Christianity was a popular, if controversial, and in the context of Roman culture morally revolutionary, movement, that had spread quickly. When Paul wrote 1 Thessalonians about the year 45, twelve years after Pentecost, there were churches throughout Greece, north and south, Macedonia and Achaia (1 Thessalonians 1:7), and when Paul travelled to Jerusalem from Antioch he found Christians in Samaria and Phoenicia (Acts 15:3). And already, as Acts attests, there were teachers and movements that represented what Paul named vehemently “another gospel” (Galatians 1:6–7). We can make a fair guess as to what this other gospel was. In Acts it was the protest of Jewish Christians that Gentiles must obey the Law of Moses. These would later be named Ebionites, Jewish Christians who objected to what they saw as Paul’s derogation of the law. There were also those who interpreted the coming of Jesus not against the background of the Old Testament prophecy but in the context of a kind of vernacular body-soul dualism rooted in ancient Orphism and contemporary Platonism. In his letters John the Presbyter inveighs against these as deniers of the Incarnation, those who denied that Jesus had come in the flesh (1 John 4:2–4, 2 John 7). Later there would be a movement founded by Marcion of Pontus whose teachers considered Paul the only apostle and denied the God of the Old Testament.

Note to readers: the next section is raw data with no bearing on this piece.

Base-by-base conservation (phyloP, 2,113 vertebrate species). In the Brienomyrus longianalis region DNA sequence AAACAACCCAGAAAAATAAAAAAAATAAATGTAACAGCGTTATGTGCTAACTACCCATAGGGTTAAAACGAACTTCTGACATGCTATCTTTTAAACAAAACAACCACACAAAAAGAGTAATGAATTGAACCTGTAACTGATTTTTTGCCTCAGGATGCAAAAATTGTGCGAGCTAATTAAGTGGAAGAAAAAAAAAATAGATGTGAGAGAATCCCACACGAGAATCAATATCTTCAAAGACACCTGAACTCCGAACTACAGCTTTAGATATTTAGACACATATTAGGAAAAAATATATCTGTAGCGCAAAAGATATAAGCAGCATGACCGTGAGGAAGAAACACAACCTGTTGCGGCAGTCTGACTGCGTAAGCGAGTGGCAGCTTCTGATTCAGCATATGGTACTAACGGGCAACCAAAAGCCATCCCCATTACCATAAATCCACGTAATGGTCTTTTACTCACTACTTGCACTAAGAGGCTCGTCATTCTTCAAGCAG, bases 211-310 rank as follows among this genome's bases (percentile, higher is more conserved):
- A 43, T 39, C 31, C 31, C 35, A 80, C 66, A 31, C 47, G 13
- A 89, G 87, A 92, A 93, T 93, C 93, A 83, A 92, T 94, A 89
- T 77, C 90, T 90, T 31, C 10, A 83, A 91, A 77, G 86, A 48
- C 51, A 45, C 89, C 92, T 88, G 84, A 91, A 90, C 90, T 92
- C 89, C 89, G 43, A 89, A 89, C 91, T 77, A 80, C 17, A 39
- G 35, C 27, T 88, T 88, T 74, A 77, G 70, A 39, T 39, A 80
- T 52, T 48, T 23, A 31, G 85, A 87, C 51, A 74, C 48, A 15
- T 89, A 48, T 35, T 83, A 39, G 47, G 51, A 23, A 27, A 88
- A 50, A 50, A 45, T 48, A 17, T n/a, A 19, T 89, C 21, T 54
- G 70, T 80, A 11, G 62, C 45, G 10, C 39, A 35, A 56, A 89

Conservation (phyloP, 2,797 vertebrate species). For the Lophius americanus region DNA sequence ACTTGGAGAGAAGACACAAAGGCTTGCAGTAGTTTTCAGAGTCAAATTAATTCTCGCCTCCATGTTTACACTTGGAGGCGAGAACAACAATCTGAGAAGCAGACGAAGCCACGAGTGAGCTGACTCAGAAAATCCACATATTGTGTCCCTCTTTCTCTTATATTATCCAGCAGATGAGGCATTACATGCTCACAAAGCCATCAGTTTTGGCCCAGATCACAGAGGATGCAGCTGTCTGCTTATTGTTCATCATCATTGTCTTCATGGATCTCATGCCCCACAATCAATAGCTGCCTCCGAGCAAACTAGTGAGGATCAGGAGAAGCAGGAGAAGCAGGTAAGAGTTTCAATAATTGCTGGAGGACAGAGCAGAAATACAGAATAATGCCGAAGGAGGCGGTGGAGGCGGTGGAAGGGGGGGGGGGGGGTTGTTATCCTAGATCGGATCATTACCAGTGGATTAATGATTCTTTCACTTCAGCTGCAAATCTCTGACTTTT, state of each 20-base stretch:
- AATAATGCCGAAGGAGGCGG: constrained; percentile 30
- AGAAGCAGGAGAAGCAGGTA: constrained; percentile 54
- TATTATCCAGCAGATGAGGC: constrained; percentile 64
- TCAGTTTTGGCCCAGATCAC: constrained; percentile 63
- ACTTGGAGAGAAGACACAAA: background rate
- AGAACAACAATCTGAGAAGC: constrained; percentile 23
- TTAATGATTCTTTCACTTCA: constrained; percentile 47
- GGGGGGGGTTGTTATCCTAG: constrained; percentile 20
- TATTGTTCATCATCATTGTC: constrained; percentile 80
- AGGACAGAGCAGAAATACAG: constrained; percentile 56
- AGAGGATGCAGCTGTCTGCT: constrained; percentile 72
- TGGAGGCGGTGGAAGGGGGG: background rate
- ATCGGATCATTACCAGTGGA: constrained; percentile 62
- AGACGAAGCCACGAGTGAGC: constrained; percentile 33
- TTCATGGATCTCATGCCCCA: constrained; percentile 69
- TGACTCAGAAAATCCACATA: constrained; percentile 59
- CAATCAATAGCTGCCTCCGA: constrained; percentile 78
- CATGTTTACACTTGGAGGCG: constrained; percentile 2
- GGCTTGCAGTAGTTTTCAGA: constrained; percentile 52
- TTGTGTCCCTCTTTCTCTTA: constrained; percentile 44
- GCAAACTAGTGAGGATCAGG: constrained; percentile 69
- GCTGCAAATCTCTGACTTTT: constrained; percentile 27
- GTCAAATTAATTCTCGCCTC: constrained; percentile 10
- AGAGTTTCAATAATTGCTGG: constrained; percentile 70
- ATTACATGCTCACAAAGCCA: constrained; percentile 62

In 1 Corinthians Paul explains his situation with regard to false apostles.

“What I do I will continue to do, in order to undermine the claim of those who would like to claim that they in their boasted mission work on the same terms as we do. For such men are false apostles, deceitful workmen, disguising themselves as apostles of Christ. And no wonder, for even Satan disguises himself as an angel of light. So it is not strange that his servants disguise themselves as servants of righteousness (2 Corinthians 11:14).